David Bohm and “everything is in everything else”
Pennsylvania-born David Bohm (1917-1992) had cojones like no other theoretical physicist I know, and you may have gathered by now I’m a bit of a physics nut. Because of Communist leanings as a kid, he was targeted by the McCarthyist House Un-American Activities Committee in 1949, hauled before it to testify against colleagues, pled the 5th, was arrested and indicted for contempt, but was acquitted a year later. Regardless of his acquittal, he was fired by Princeton, where he’d been teaming with a big fan of his, Albert Einstein. He relocated to Sao Paulo, Brazil, then to Israel, and finally to England where he spent most of the the rest of his career.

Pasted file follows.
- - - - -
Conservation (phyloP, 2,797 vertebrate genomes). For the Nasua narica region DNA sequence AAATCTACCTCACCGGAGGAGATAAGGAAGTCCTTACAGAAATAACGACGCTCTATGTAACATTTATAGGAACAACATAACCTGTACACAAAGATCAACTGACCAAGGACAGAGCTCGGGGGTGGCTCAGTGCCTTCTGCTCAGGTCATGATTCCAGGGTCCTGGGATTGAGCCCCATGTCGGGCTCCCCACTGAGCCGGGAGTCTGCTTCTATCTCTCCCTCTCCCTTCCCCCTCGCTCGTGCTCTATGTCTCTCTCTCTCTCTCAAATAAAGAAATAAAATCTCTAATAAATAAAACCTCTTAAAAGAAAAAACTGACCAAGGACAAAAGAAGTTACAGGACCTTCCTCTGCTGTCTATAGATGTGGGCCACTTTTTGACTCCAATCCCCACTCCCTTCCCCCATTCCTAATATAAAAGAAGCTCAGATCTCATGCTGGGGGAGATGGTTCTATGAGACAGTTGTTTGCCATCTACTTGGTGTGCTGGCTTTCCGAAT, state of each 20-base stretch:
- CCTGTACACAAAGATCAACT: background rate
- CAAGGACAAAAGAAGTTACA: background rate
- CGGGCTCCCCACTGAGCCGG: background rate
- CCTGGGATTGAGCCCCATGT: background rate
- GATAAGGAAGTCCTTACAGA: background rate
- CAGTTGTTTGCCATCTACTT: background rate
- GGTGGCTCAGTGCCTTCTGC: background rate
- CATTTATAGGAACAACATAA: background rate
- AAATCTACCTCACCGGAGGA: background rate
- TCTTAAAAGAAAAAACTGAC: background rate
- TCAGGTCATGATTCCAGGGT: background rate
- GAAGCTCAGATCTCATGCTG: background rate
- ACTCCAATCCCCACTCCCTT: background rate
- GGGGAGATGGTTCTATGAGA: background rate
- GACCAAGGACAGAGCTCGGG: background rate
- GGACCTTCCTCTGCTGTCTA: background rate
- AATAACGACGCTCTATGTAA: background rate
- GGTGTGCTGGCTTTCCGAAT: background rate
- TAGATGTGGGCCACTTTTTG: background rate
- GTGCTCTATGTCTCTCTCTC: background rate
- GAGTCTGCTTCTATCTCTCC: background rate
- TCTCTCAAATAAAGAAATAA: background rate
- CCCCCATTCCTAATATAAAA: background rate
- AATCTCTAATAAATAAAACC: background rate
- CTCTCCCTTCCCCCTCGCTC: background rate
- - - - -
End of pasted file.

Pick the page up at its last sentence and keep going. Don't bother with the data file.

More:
Bohm was nearly alone among mid-20th century physicists for his reluctance to accept the “Copenhagen interpretation” of quantum mechanics, which said, in essence, that a particle isn’t anything until observed or measured – it’s merely a swarm of possibilities. Bohm believed instead that a particle was objectively real, observed or not. He adopted the “hidden variables” view, that a particle had some internal structure or properties that we just didn’t know about, and that’s what caused our inability to grasp its odd behavior (like, being in several places at once). This was extremely gutsy, and ultimately very wrong. But he went that route because, unlike almost all other particle physicists, he was driven to understand quantum mechanics at its deepest level. He wanted to answer the question: how can it be?